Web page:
In business and leadership circles there is much talk about “thought leaders”. Many people seem pretty passive when it comes to much of their thinking, yet it is not because they don’t have genuine and interesting thoughts, more that thinking is hard work”. In all my teaching I try to encourage people to think more and be prepared to go against the flow that is often innate within them – not for the sake of arguing but for the potential that is often unleashed as we think, and therefore act, differently.

Below is an interesting list of characteristics possessed by a thought leader.

Thought leaders are not so by virtue of a title or a job; they are so because of who they are and how they think and behave.

Thought leaders think deeply about issues; they think them through from beginning to end and understand issues profoundly.

Thought leaders “walk the talk”, not pontificate on a point.

Thought leaders communicate their thoughts; they don’t just keep them inside.

Thought leaders are eloquent, clear communicators. No rambling. No disjointed thoughts. They know how to get the point across.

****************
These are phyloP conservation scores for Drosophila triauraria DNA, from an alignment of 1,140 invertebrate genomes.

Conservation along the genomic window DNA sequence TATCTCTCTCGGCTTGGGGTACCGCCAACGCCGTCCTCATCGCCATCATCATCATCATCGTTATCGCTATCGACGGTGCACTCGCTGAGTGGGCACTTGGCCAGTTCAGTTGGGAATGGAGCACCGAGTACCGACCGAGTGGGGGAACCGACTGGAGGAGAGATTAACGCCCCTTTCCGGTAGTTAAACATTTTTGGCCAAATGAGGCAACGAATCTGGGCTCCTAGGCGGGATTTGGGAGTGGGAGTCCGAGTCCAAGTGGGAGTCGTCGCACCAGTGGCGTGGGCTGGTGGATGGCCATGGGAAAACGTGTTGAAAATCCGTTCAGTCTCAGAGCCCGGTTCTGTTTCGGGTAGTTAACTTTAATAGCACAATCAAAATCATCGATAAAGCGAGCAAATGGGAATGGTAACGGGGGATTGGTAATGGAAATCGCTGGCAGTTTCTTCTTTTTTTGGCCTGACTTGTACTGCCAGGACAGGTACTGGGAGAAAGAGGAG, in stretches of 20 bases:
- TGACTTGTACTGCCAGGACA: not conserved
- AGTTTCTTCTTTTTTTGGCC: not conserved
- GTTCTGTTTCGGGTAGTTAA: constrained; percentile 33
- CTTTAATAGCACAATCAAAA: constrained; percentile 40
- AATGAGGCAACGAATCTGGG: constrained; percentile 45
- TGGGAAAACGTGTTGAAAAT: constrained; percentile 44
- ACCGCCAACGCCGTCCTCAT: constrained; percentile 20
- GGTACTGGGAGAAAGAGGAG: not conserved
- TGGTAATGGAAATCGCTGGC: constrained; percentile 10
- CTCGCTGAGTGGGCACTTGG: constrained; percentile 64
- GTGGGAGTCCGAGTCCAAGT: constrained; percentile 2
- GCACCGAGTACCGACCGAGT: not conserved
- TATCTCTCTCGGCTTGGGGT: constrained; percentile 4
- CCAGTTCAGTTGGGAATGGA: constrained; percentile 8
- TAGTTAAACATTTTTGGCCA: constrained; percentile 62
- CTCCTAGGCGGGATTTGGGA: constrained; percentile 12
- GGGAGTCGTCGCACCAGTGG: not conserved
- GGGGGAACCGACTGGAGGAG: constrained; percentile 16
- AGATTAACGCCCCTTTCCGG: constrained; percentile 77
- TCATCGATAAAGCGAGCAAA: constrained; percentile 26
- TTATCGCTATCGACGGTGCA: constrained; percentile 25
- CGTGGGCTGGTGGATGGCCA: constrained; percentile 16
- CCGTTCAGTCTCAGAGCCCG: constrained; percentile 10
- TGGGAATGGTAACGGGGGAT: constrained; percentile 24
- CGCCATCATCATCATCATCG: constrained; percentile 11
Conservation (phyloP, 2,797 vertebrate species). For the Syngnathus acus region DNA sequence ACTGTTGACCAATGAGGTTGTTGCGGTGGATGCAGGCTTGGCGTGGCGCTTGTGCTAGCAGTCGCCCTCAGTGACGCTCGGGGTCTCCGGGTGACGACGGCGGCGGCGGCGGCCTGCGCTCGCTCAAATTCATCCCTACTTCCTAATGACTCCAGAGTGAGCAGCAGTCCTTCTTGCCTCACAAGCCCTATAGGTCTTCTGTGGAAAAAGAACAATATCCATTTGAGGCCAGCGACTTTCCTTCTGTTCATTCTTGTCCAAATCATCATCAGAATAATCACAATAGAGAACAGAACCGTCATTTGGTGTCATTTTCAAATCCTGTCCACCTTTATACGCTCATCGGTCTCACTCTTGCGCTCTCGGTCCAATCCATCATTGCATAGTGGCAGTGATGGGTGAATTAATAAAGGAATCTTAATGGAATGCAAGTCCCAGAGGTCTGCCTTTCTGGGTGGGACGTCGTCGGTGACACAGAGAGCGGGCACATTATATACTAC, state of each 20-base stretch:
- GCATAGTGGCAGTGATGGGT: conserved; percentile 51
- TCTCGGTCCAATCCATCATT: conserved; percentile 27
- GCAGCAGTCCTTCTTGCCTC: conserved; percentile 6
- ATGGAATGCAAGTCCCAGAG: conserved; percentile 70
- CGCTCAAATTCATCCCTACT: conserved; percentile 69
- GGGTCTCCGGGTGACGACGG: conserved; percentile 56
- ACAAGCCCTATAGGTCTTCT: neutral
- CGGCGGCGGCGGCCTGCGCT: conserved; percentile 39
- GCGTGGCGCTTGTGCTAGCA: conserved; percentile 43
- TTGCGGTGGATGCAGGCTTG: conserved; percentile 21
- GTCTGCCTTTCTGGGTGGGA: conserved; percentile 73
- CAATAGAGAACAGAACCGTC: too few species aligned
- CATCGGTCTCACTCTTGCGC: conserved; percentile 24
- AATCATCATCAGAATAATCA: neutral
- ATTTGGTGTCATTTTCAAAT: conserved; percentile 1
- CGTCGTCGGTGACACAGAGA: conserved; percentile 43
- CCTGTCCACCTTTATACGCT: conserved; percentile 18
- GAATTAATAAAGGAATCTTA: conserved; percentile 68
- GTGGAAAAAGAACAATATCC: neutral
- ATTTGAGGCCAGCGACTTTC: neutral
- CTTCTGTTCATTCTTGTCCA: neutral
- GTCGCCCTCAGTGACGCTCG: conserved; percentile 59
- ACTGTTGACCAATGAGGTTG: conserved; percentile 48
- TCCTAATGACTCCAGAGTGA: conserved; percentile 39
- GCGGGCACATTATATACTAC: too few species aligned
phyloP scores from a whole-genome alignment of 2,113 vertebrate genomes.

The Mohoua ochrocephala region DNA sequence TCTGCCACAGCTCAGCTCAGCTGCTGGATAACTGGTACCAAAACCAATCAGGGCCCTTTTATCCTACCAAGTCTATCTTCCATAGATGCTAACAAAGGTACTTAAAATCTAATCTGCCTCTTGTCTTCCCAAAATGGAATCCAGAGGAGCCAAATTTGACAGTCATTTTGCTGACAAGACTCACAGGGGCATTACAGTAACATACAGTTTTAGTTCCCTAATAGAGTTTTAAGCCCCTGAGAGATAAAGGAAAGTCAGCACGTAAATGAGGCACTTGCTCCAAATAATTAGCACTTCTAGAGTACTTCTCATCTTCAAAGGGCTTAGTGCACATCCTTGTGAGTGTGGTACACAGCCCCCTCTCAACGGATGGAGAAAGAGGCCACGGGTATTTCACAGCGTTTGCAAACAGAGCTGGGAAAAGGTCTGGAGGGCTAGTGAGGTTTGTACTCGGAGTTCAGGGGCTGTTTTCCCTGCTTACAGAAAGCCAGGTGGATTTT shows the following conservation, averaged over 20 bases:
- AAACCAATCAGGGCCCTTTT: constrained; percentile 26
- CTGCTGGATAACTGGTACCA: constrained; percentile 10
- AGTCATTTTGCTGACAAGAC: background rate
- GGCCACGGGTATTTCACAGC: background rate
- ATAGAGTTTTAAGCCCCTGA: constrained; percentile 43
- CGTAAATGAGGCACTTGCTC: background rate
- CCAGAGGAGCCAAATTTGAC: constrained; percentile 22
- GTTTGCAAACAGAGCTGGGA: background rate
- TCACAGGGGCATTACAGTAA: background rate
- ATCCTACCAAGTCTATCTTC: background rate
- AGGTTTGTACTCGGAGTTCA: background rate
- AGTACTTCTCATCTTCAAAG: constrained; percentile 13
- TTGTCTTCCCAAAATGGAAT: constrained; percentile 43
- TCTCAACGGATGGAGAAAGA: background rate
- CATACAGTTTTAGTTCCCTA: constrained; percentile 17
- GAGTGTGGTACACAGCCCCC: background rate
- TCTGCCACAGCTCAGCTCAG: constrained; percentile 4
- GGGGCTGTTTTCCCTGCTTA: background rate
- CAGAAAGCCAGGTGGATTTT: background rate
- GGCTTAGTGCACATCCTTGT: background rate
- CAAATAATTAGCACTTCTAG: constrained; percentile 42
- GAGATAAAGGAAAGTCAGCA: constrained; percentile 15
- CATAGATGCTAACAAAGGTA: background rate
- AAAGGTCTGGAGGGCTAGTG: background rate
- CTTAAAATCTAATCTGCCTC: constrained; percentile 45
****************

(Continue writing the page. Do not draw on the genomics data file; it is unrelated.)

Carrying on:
Thought leaders shares their ideas and knowledge generously.

Thought leaders are courageous enough to share their thoughts despite criticism.

Thought leaders are wise enough to allow themselves to be challenged by others, and to challenge their own assumptions, too.

Thought leaders influence how others think and what they believe.

Thought leaders inspire trust; they don’t demand it.

Thought leaders are trend-setters and idea-shapers.

Thought leaders have excellent reputations, or they build an excellent reputation as they go along.

Thought leaders are passionate, but not pushy.

Thought leaders are forward-thinking.

Thought leaders are innovative.

Thought leaders are confident, but not cocky.

Thought leaders are sincere.

Thought leaders are authentic.

Thought leaders take a stand.

Thought leaders are consistent with their message.

Thought leaders challenge others to think in new ways and try new things.

Thought leaders can share the same message in a variety of ways. They don’t sound like a broken record.

Thought leaders have longevity. They are not “here today and gone tomorrow”.

Thought leaders are compassionate. They understand the human situation and feel it deep in their soul.

Thought leaders are driven to make a difference.

Thought leaders believe in the possibility of transformation.

Thought leaders believe in others’ potential.

Thought leaders are lifelong learners; they learn constantly and enjoy doing so.

Thought leaders have charisma not because of a great smile or chiseled features, but because they offer something fresh and new.

Thought leaders are forward-focussed, allowing the past to inform, but not impede their thoughts.

Thought leaders have an innate sense of hope about the future.

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